|Start Date / End Date||2001-05-20 / 2006-08-27|
No Description available
|Title||Survey of Deep-Sea Fish Diversity by Research Vessels in Taiwan Waters|
|Funding||Ministry of Science and Technology, Executive Yuan, R.O.C. (Taiwan)|
|Study Area Description||Taiwan is located on the eastern edge of Asian continental shelf. To the west of Taiwan is the shallow Taiwan Strait, to the northeast is the Okinawa Trough (maximum depth 2,716 m), to the east the complex and diverse Philippine Sea (with deep oceanic trenches), and to the south the South China Sea (maximum depth 5,016 m). These deep-water environments were where the surveys were carried out.|
|Design Description||This study focused on Taiwan’s deep-sea fish fauna which so far hasn’t been investigated much, and hoped to learn if the fauna varies depending on sea area, current and water depth. The specimens caught all went through taxonomic identification and had their collection time, water depth and coordinates recorded. A geographic information system (GIS) on their distributions was established in order to provide references for future academic researches as well as for resource development, management and assessment. One or several specimens per fish species were selected to have their photos taken in color. Keeping to the Barcode of Life tissue preservation techniques, a small piece of tissue was then excised, preserved in 90-95% alcohol and stored at BRCAS in liquid nitrogen canisters. Backup tissue samples were also stored at Livestock Research Institute, COA so that in the future they can be used in the study of molecular biology and genetics. The voucher specimens and whole fish specimens were stored at BRCAS too. All the specimen information was entered into Taiwan Fish Database and is freely accessible to all.|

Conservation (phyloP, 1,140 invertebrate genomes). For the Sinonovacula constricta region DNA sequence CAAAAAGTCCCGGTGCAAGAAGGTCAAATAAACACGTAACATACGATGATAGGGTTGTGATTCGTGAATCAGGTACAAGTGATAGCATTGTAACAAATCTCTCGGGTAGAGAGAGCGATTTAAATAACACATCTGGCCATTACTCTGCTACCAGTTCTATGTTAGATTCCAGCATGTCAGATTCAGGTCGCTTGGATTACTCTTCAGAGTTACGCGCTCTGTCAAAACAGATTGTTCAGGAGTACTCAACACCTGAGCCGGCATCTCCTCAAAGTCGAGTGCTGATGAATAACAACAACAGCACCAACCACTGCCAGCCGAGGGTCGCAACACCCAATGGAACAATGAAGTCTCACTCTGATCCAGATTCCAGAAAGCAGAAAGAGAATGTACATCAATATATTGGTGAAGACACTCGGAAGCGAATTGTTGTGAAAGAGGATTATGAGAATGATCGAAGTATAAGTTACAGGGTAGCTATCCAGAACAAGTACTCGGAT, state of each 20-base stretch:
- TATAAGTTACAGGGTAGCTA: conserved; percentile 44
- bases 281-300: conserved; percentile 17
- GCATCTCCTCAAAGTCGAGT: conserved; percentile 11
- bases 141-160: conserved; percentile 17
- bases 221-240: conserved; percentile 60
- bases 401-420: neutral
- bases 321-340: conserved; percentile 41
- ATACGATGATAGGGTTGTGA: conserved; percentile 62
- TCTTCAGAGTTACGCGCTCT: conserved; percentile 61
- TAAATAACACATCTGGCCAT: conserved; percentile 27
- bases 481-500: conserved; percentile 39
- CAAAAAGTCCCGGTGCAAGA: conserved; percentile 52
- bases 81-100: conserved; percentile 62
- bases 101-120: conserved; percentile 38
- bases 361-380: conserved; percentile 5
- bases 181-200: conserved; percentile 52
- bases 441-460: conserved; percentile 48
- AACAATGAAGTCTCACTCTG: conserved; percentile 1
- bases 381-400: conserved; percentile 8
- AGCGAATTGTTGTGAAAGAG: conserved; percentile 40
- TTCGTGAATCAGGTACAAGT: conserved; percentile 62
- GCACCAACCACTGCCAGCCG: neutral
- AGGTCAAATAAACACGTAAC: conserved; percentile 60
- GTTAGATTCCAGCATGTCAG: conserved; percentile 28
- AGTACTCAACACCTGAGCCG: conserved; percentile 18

The personnel involved in the project:
Research vessels used were the “R/V Fishery Researcher I,” “R/V Ocean Researcher I” and “R/V Ocean researcher III. The maximum depth sampled was 4,460 meters because of limited cable length. Major equipment used were otter trawl, French type beam trawl of 4 m span, ORE type beam trawl of 3 m span and Isaacs-Kidd midwater trawl (IKMT). Once the nets reached sea bottoms, they were towed for one hour at a ground speed of 1.5-2.5 knot for otter trawls and 1.0-1.5 knot for others.
|Study Extent||The surveys were carried out from 2001 to 2006 in waters off northeastern Taiwan (Okinawa Trough), eastern Taiwan, southeastern Taiwan (Western Pacific) and southwestern Taiwan (South China Sea).|
|Quality Control||All the scientific names of fish samples were validated by the updated fish checklist in the “Fish Database of Taiwan” or TaiCOL (http://col.taibif.tw and formerly TaiBNET, http://taibnet.sinica.edu.tw) before they were entered into database. Afterward, they were validated again by matching against FishBase and Catalog of Fishes, California Academy of Sciences for further correction. If a specimen was rare or it might belong to an undescribed or new species, it was photographed in fresh and then the specimen and its tissue sample were both catalogued and deposited at the Biodiversity Research Museum of Biodiversity Research Center, Academia Sinica (ASIZP of BRCAS). The latitude and longitude of trawling routes were plotted on Google Maps and outlier detection conducted.|
Method step description:
- Step1: Sampling locality and water depth were recorded. Step2: Specimens were roughly classified and counted either right on board or when they reached the shore. Step3: Specimens were shipped back to the lab for species identification, body length and weight measurement, and picture taking. Step4: Afterward, specimens were fixed in 10% Neutral Buffered Formalin for one month. They were then cleaned with water and preserved in 70% alcohol.